by Dave Epstein ’86, a television meteorologist in Boston, teaches at Framingham State College, has taught Jan Plans at Colby, and is host of a gardening Web site, GrowingWisdom.com.
As an environmental advocate I have placed land under conservation and restored habitats. I recycle, reuse rainwater, walk when others drive, and generally leave a small environmental footprint.
Yet I am angered by climatologists, environmentalists, and politicians who purvey one of the biggest myths of modern time: that climate change (aka global warming) during the past half century is primarily due to anthropogenic (manmade) causes.
I know this statement will likely have readers scurrying to fire off rebuttals. Many may point to the Intergovernmental Panel on Climate Change (IPCC) report that says a 90-percent chance exists that the observed temperature increases of the last 50 years are the result of greenhouse gas emissions. The report goes further to say that human activities have begun affecting specific aspects of the climate, such as heat waves, wind patterns, and continental temperatures.
The IPCC doesn’t conduct its own research or monitor data. Its function is to collect original research produced around the world and synthesize the results. The 90 percent, often quoted by the media, was chosen to draw attention to the panel’s findings and is rooted in no hard data. It is used as the basis for a prediction of global catastrophe, but we should remember that science is hardly infallible.
Recall for yourself all of the scientific predictions from reputable individuals and organizations that have failed to come to fruition. Here are a few: The Y2K catastrophe on Dec. 31, 1999, the planet running out of oil, Legionnaires’ disease, the bird flu epidemic, solar flares knocking out the power grid, the global cooling of the 1970s, and even Einstein predicting that nuclear energy was “unattainable.” However, now our computer models are trusted to be the definitive predictor of the behavior of the planet’s climate well into the future?
Here’s what a Ph.D. friend said to me regarding his view about whether man is the major cause of climate change: “Maybe it’s like religion to me. It’s just a feeling, faith, and belief in something I can’t prove but intrinsically I know is right.”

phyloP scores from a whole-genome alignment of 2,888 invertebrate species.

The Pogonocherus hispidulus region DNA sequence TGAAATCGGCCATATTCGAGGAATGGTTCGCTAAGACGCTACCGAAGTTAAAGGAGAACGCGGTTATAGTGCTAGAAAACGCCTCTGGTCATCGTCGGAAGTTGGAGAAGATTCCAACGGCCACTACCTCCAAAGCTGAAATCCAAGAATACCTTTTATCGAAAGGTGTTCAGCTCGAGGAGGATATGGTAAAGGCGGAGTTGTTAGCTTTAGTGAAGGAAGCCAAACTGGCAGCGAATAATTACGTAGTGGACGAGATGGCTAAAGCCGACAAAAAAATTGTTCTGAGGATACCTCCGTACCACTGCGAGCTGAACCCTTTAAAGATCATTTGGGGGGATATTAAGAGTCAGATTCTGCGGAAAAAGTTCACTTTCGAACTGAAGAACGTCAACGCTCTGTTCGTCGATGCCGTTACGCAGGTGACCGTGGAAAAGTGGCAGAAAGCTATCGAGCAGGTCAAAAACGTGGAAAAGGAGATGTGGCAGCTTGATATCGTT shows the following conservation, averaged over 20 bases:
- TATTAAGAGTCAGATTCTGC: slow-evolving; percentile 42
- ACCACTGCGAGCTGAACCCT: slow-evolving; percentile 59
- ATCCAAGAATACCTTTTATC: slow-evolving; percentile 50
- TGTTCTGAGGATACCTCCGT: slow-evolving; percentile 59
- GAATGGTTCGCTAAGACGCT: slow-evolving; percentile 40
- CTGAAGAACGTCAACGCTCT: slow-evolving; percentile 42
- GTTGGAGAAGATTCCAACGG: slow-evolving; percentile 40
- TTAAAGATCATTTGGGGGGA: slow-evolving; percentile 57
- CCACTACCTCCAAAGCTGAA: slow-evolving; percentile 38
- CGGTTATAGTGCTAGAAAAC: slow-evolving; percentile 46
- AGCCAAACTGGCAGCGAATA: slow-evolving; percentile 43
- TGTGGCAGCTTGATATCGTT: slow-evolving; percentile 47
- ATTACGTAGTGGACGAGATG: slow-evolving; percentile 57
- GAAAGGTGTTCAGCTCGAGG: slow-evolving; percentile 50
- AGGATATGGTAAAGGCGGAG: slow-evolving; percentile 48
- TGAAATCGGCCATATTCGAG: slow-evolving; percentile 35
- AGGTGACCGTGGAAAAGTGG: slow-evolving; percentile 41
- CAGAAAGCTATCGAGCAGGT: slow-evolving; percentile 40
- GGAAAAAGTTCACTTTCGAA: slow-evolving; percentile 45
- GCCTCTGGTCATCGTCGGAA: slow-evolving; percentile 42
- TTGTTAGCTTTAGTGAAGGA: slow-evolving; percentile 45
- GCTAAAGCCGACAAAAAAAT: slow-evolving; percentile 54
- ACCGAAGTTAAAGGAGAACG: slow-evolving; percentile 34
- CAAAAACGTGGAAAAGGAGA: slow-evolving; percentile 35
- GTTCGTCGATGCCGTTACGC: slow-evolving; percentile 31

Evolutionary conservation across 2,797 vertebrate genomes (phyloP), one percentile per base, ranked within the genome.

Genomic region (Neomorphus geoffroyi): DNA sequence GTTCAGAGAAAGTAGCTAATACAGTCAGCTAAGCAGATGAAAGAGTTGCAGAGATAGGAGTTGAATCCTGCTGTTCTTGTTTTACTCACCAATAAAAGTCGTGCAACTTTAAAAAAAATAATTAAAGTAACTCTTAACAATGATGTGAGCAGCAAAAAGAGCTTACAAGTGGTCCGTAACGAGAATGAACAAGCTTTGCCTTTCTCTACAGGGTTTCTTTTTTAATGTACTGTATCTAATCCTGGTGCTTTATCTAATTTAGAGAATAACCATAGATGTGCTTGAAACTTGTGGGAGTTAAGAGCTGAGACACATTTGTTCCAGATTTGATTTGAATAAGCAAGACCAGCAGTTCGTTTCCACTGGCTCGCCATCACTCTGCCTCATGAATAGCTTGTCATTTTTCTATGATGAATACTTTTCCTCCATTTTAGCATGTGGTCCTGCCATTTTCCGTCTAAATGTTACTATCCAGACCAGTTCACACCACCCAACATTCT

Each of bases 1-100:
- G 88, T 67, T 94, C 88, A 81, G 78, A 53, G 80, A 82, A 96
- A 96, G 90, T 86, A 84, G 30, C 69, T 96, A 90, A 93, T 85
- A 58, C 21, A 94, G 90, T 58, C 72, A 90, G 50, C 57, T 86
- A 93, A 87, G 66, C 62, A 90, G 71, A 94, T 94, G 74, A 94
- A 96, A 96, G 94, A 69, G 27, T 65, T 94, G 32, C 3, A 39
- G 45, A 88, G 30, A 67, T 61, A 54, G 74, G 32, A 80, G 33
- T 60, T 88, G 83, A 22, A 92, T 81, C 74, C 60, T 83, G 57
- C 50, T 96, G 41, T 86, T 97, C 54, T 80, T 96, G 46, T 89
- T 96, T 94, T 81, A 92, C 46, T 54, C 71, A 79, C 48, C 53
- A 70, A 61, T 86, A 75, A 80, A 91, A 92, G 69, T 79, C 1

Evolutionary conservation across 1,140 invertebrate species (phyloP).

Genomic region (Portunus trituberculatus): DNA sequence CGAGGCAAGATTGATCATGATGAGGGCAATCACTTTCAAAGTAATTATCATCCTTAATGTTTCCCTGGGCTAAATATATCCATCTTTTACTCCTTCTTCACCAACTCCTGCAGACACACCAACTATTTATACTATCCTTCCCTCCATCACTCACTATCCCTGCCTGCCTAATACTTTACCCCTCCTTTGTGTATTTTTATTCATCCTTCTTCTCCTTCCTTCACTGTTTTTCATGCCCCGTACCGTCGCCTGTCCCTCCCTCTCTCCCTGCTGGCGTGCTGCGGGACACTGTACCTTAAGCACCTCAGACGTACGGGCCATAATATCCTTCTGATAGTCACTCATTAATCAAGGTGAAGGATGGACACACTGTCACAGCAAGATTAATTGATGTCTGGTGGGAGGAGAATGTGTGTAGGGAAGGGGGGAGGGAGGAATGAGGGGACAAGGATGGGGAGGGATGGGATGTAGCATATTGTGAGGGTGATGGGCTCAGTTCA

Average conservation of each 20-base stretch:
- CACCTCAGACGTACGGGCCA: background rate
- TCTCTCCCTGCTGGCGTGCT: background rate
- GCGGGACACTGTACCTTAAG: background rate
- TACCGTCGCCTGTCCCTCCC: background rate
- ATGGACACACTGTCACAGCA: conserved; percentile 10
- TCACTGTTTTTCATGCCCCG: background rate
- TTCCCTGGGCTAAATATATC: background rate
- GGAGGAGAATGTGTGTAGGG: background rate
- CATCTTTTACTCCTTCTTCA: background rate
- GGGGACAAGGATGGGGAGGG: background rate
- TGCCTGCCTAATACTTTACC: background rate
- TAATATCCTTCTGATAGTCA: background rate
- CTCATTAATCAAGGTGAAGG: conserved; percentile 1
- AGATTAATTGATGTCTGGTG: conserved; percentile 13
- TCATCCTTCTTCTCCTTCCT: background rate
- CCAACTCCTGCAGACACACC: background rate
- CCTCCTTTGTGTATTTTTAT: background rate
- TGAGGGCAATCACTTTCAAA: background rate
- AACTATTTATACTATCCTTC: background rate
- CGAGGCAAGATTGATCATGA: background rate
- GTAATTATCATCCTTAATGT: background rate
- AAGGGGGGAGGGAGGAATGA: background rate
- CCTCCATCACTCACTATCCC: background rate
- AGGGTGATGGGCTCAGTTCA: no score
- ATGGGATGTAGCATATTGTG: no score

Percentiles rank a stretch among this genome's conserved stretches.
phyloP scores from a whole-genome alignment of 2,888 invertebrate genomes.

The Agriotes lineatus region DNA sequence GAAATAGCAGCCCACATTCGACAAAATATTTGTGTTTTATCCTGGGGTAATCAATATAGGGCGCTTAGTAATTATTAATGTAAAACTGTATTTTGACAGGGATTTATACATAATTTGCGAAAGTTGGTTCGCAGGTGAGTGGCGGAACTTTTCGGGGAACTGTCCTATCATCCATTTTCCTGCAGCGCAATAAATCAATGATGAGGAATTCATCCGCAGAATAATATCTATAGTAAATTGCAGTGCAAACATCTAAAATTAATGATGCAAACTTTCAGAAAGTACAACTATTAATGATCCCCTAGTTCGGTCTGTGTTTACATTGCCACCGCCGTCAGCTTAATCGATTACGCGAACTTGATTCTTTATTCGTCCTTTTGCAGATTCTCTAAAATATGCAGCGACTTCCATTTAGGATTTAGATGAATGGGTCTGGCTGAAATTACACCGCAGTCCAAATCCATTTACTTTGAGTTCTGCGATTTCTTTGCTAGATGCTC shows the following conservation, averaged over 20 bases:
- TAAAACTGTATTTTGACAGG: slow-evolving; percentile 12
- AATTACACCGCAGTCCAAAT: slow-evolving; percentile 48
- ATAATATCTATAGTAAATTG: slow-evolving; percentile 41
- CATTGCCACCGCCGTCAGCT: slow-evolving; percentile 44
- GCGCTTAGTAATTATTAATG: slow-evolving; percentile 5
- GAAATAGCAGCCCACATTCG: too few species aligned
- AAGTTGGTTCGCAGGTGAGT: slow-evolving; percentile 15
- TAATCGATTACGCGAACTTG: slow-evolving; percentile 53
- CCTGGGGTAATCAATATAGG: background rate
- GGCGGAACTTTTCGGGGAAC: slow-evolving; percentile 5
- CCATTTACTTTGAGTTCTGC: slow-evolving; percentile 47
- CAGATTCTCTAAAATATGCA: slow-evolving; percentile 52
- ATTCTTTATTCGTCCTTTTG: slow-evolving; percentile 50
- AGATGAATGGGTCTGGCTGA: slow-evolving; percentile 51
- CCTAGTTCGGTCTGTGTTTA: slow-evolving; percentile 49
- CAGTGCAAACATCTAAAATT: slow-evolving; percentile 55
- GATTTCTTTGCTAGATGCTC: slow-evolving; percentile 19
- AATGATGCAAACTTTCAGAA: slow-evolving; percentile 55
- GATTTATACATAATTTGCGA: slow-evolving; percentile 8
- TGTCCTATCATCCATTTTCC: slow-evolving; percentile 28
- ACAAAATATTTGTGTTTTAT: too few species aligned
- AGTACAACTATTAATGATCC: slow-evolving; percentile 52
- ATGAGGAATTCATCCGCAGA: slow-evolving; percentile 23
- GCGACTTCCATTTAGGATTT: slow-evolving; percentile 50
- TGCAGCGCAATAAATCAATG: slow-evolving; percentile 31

Therein lies the problem. The argument about the cause of climate change is not like faith or religion, right or wrong; it’s a scientific hypothesis. Climate models are produced by computers that are fed a series of equations and assumptions and then spit out a prediction of rapid global warming. To date these models have failed to identify the current planetary cooling. In 2006 NASA scientists said the cooling was just a “speed bump” on the road to global warming.
Many factors contribute to the climate. As I write this (during a Jan Plan at Colby, when temperatures plummeted to minus 25 F) we are in the second-quietest period of sunspots since 1900. The Pacific Ocean remains in a cool phase of a multi-decadal oscillation and actually may contribute to a cooling the planet over the next decade. Long-term climate data indicate that world climate varies naturally, and those cycles are the collective result of scores of interrelated variables, playing out either in consort or not. Volcanic activity, sunspots, ocean currents, global winds, and more interact to cool and warm Earth. Man plays a role, but it is dwarfed by the natural variability of the planet.
The media support the idea of man-made warming through the omission of important facts. They fail to tell the public that glaciers grew in Alaska in 2008—the first time in 250 years—or that overall ice coverage in Antarctica has reached an all-time record level.
We cannot assume that the data used to report the worldwide temperature warming are accurate. NOAA’s reported October 2008 warm record was thrown out after some of September’s data had “accidently” been used in the calculation. Over the past 20 years, hundreds of colder, former Soviet Union stations have been dropped from the temperature database, leaving a warmer bias in the data. In an ongoing project, Anthony Watts, a former television meteorologist and expert on weather measurement, discovered hundreds of the U.S. observational stations are not compliant with NOAA regulations.
Examination of past data shows there have been far more alarming temperature trends than we have witnessed recently. As the last glacial period was ending, about 12,000 years ago, and temperatures rose, an abrupt return to glacial cold occurred. This lasted for about 1,000 years and is known as the Younger Dryas. Evidence of the end of this cold period found in ice cores shows where temperatures in Greenland rose 15 F (8 C) in less than a decade. No Hummer caused that meteoric rise in temperature.
What exactly is this ideal climate we are trying to achieve? What level of cooling is acceptable? Are we trying to return to the 16th and 17th centuries and the Little Ice Age, where massive crop failure and severe cold were the norm? If we now were in another Little Ice Age, would these scientists urge burning of fossil fuels?
The entire premise of man controlling the weather or climate will, if left unchallenged, yield rules and regulations as crazy as the very premise on which they will be based. Conserve, preserve, and find alternative forms of energy. But let’s do it because it’s the right thing to do, not because of the fear associated with some unproven hypothesis.